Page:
In particular, just like the values of rho(x,p) determine the probabilities as we announced in the definition of rho at the beginning, the operator rho in quantum mechanics determines the probabilities of any states. How does it work?

Well, if you pick a particular state in the Hilbert space, it has a well-defined probability if it's an eigenstate of the density matrix. This is an unusual operation that's not usually talked about - because the density matrix isn't an "observable" in the usual sense - like positions or momenta etc. But it's still an operator on the Hilbert space. I will formality treat the density matrix rho as the "operator for the probability".

**Pure states**

Imagine that you have a pure state psi. In that case, the density matrix rho is just the tensor product psi.psi* we wrote some time ago. Can you say what is the probability that the system described by this rho is finding itself in a particular state of the Hilbert space such as chi?

Yes, but using the analogy between observables and density matrix, you can say such a thing only if chi is an eigenstate of rho. When is chi an eigenstate of the "tensor square" psi.psi*? Well, it's easy. It is if chi is either proportional to psi, or it's orthogonal to psi. In the former case, the eigenvalue of rho is 1 (Yes) and in the latter case, the eigenvalue of rho is 0 (No).

It's this simple. Of course, it's not hard to see that the eigenvalues of rho=psi.psi* are (1,0,0,0,0...). Just choose am orthonormal basis of the Hilbert space whose first basis vector is psi itself.

So I would like you to adopt the following restricted description: you can only "sharply" say what is the probability that the state described by psi - or by rho = psi.psi* - is finding itself in the state chi either if psi,chi are proportional to each other, in which case the probability is 100%, or if they're orthogonal, in which case the probability is 0%. No other linear superpositions have well-defined probabilities because they're not eigenvalues of rho.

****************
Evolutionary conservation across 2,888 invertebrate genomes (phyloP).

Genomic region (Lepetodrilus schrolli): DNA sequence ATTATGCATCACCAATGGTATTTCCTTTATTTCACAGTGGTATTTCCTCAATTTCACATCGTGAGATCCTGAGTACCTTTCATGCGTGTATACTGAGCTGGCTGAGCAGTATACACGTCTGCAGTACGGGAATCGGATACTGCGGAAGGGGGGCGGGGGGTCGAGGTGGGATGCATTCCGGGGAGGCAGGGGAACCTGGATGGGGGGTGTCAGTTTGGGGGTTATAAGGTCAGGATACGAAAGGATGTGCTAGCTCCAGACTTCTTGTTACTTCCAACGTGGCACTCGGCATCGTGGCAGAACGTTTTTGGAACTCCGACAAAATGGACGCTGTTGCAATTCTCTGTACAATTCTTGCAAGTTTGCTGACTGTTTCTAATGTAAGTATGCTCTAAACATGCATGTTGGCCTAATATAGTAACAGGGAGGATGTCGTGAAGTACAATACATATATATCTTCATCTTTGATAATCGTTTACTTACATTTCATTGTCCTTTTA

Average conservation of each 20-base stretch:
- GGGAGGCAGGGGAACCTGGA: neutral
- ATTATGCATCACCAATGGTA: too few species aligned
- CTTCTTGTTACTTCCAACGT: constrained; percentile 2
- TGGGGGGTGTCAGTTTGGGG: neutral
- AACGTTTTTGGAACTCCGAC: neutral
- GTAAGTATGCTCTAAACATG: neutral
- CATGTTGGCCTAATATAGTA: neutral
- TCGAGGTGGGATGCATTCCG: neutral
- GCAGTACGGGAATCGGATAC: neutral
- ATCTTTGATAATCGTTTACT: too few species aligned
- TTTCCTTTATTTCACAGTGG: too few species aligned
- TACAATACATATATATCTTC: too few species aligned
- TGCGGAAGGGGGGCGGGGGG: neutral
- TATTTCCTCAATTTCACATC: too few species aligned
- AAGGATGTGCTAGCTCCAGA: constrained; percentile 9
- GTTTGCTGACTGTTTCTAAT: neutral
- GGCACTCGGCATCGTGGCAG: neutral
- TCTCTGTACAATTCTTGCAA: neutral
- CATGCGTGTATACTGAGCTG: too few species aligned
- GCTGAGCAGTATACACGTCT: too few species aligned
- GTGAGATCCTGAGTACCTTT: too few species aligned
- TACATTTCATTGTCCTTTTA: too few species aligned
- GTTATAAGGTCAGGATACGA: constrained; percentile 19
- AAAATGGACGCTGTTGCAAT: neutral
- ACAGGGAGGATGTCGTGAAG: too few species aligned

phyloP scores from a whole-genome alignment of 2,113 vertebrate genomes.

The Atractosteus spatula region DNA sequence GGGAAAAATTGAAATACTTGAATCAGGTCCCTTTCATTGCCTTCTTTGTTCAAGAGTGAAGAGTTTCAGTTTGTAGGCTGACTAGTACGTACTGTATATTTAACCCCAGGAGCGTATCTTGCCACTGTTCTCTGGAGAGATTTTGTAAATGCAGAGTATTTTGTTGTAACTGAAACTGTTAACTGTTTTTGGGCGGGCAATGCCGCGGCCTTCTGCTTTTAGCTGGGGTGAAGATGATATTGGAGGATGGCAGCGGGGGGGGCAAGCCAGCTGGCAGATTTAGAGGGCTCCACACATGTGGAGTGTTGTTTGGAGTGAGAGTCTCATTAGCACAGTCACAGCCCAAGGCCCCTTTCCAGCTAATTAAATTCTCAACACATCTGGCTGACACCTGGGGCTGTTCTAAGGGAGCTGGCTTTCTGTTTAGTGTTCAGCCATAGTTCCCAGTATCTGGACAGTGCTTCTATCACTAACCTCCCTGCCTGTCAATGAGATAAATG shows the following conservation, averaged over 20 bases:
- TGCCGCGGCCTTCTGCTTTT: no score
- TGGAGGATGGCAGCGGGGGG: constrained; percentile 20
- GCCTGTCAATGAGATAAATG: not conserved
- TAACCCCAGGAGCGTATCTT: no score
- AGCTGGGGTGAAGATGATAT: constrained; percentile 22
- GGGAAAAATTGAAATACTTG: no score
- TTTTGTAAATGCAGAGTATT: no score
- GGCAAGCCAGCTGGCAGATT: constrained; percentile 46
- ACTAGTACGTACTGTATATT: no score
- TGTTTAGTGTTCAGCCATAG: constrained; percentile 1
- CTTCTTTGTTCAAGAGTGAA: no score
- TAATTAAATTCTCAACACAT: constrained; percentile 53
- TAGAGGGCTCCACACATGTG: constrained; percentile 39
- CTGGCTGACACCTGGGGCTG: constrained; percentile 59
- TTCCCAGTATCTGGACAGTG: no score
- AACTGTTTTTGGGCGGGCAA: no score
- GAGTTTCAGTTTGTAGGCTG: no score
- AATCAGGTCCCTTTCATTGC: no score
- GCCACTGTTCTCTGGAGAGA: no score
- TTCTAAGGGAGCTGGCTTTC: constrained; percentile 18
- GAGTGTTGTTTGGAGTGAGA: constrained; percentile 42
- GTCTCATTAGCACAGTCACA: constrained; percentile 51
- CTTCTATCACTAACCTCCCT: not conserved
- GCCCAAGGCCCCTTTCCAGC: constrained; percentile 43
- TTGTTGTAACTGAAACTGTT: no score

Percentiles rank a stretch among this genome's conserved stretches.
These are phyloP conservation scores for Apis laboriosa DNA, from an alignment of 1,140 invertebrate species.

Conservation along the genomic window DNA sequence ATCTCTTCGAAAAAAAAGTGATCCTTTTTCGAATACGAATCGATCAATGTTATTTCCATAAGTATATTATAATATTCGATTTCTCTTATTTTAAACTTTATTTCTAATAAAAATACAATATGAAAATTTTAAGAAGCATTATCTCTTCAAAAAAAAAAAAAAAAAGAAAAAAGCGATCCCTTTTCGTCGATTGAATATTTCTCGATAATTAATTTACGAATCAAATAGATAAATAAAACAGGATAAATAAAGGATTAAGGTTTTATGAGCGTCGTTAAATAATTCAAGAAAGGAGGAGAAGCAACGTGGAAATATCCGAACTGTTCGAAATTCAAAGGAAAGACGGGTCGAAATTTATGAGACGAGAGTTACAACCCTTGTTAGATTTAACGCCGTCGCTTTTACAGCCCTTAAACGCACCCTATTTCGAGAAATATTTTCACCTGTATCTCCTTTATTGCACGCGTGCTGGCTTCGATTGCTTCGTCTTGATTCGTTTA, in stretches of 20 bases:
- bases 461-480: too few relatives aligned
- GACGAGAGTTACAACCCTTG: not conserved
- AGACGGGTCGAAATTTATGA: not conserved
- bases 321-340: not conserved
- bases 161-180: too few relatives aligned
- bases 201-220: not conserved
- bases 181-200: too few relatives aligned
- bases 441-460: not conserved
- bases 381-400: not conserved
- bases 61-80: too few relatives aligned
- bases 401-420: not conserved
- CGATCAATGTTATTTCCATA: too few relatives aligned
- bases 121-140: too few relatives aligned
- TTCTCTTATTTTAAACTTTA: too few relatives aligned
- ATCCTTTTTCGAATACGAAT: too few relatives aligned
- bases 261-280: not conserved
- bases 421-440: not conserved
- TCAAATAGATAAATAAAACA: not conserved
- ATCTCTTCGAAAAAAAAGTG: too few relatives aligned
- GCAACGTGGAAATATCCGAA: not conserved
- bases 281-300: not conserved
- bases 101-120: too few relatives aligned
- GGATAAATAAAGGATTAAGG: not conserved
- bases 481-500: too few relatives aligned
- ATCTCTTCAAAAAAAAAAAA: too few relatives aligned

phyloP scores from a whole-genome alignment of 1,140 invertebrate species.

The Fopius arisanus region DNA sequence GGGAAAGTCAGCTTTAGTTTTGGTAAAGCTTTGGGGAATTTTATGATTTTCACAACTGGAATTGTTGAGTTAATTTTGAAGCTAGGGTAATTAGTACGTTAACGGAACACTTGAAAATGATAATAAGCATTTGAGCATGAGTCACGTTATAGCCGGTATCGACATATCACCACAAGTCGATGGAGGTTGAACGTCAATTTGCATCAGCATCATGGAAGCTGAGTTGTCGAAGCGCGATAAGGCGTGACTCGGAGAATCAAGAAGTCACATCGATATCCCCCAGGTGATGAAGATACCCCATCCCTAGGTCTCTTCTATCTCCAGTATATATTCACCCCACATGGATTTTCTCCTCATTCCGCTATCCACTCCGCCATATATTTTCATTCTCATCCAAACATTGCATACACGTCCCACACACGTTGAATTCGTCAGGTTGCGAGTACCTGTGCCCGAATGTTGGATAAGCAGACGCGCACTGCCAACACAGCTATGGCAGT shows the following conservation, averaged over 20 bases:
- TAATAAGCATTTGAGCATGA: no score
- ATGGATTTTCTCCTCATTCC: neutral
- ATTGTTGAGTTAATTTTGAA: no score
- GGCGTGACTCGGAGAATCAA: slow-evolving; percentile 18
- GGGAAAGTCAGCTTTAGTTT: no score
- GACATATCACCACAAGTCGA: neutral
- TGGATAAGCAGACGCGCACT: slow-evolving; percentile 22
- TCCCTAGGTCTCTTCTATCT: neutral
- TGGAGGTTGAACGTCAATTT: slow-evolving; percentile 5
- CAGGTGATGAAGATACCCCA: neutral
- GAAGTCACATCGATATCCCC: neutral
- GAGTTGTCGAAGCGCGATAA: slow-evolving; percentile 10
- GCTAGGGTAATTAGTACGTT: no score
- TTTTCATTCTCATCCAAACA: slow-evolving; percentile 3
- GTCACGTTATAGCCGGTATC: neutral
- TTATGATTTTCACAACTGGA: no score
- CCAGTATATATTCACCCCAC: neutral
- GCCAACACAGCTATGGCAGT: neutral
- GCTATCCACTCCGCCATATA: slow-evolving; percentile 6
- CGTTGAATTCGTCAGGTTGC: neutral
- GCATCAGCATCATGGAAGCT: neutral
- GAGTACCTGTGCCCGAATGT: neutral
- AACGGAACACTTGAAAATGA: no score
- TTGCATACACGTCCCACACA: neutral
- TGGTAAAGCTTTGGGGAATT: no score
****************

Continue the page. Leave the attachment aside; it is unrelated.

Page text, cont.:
This is different from the conventional treatment that talks about probabilities for any state to be in any other state. But what this conventional treatment really means is the "expectation value of the probability", chi*.rho.chi, or |(psi*.chi)|^2. However, because chi is not an eigenstate of rho for a general chi, you shouldn't say that the probability is sharply defined! ;-)

You may also allow a collapse of the wave function onto any of the eigenvectors of such a rho. Why? Because it doesn't do anything at all! ;-) The state psi or its density matrix rho = psi.psi* may collapse into some eigenstates chi of rho with the prescribed probabilities (the eigenvalues of rho in those states). The probabilities are 100% for chi = psi (up to a normalization) and 0% for the orthogonal choices. So the state psi will collapse to psi with probability 100% and nothing changes!

The collapse to the orthogonal vector has a vanishing probability and the collapse to generic linear superposition isn't allowed because they are not eigenstates of the "probability operator" rho, the density matrix.

**Decoherence**

Now, in general, you don't want rho to describe a pure state psi. In general, rho is a combination of the type

rho = sumwhere the states psi_i don't have to be orthogonal but the density matrix is still required to have its trace equal to one. In general, the density matrix is still a Hermitian operator. It follows that it can be diagonalized._{i=1...N}p_{i}|psi_{i}> < psi_{i}|

Now, the eigenvalues of rho pick a privileged basis of states that have well-defined probabilities - it's the corresponding eigenvalues of rho - and they can be measured. In fact, you may always imagine that at any moment t, someone in the Heavens or elsewhere "made" rho collapse so that it was reduced to the form chi.chi* where chi is an eigenvector of rho before the collapse. The probability that the collapse picked a particular rho is the corresponding eigenvalue of rho in this state chi.